A symbol of these complex times, which shadow the buildup towards Euro 2016, took the form of a special visitor to Clairefontaine, as the French national team gathered to continue their preparations for a tournament on home soil.
Ordinarily Salim Toorabally, an unassuming 42-year-old Mauritian immigrant from the Paris suburb of Le Blanc-Mesnil, would have no reason to visit the chateau that is the home to Les Bleus. But he did something extraordinary that resonates with every French footballer.
He is the security guard who foiled the bomber intent on detonating an explosive vest inside the Stade de France during a match against Germany as part of the 13 November terrorist attacks. Last week the French newspaper L’Equipe arranged for Toorabally to be welcomed to Clairefontaine, where he met the France midfielder Blaise Matuidi, allowing the pair to share their recollections of events that night.
“Forty minutes before the kick-off someone tried to nip in behind another spectator. I stopped and asked him to show me his ticket,” Toorabally said. The bomber tried to blag his way through by mentioning the person who had his ticket hadn’t turned up and insisted he go in. “I told him that it doesn’t work like that,” Toorabally added. He kept his eye on the bomber, who hung around looking agitated before trying his luck at another turnstile. Toorabally rushed over to warn a fellow security guard and the bomber backed off, later to set off his explosives outside the stadium while the match was going on. One bystander was killed.
There was a crowd of 79,000 at the game as a horrifying night in Paris unfolded. That it was not more tragic at the capital’s sporting centrepiece is thanks to Toorabally’s intervention. Matuidi congratulated him for his composure, saying: “You are more than a hero.”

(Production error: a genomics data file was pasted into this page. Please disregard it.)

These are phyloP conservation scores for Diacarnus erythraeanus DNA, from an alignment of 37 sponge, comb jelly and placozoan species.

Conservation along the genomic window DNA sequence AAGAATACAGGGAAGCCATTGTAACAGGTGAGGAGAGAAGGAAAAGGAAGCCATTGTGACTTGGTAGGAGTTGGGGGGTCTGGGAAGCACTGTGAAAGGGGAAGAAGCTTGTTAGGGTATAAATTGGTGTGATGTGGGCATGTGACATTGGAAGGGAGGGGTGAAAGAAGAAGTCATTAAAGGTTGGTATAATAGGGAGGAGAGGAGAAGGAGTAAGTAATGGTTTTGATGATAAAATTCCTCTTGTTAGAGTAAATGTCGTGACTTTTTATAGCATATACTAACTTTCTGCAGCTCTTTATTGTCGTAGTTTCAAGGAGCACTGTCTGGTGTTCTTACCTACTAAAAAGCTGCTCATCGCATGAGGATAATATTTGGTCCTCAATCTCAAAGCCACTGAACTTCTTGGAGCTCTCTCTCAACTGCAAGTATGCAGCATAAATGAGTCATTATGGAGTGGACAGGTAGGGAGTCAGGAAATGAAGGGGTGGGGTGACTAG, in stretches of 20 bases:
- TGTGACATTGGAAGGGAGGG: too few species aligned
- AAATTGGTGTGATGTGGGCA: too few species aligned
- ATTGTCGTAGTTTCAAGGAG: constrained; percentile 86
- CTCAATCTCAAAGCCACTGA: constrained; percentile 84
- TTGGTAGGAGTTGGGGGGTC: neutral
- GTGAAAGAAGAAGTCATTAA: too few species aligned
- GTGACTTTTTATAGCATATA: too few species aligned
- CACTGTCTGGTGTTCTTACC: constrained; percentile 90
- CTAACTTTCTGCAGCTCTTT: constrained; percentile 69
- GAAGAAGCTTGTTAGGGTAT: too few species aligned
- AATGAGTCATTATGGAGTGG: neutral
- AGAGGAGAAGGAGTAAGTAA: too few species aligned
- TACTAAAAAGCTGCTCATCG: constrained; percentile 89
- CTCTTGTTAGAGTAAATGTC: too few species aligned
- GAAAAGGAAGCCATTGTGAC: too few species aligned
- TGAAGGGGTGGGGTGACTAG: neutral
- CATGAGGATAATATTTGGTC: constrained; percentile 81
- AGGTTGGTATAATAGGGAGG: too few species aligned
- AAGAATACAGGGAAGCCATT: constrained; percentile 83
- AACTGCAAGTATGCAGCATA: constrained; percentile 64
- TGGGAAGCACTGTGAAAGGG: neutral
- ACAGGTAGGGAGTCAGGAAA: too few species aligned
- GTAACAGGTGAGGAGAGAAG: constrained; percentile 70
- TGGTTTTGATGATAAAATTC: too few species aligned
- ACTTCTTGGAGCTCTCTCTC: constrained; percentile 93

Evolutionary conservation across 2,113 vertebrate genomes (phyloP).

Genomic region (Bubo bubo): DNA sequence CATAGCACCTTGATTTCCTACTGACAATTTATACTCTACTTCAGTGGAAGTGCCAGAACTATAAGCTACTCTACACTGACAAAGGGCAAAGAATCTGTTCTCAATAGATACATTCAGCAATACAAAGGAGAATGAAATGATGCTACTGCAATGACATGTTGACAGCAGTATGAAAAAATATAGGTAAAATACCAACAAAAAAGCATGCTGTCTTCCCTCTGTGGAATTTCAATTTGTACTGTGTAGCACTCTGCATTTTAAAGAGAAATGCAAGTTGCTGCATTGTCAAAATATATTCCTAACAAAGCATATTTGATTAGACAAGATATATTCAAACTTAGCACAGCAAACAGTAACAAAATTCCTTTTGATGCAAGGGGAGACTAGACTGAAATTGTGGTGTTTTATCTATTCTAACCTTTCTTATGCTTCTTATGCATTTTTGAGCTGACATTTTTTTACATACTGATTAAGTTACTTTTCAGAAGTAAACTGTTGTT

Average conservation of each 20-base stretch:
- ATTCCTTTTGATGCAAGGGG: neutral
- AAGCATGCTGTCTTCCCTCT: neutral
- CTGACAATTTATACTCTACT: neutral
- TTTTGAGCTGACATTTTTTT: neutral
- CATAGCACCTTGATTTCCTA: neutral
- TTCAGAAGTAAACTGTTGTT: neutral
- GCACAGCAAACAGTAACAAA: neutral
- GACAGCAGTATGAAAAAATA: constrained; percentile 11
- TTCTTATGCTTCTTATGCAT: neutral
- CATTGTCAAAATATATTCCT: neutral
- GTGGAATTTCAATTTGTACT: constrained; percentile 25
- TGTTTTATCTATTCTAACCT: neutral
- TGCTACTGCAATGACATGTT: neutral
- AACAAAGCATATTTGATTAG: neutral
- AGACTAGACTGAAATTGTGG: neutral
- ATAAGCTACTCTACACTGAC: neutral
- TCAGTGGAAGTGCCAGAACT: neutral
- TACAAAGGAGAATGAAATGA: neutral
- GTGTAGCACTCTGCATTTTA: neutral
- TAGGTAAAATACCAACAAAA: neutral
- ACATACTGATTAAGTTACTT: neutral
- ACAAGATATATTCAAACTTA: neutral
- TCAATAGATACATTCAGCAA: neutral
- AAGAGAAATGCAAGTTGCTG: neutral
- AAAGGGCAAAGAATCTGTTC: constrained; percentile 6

On Tuesday night the team return to the Stade de France for the first time since the Paris atrocities, which killed 130 and left hundreds injured, including the loss of Lassana Diarra’s cousin. Pitching everything right for this friendly against Russia is far from easy. Somehow Les Bleus need to reconcile their own emotions about what happened, honour those who were affected and approach the game with the maximum level of focus for a team hoping to be strong in a tournament which they will kick off in this arena on 10 June. Perhaps the best thing to take from their friendly in Holland last Friday was a general mood that the team emitted on the pitch – an admirable mixture of concentration and positivity.
The overriding sense that comes from their coach, Didier Deschamps, is that it is best to try to maintain a sense of professionalism. “No one can forget what happened but speaking about it or not doesn’t change anything,” he says. “We lived very emotional moments, all together. Now we must move forward. All safety measures will be taken.” Following last week’s attacks in Brussels heightened anxiety is understandable. Debates about the viability of the tournament, including polemics about the possibility of playing behind closed doors or shutting down fan parks, are unavoidable. But the message from the camp is for the French team to do their utmost to stay clear-headed.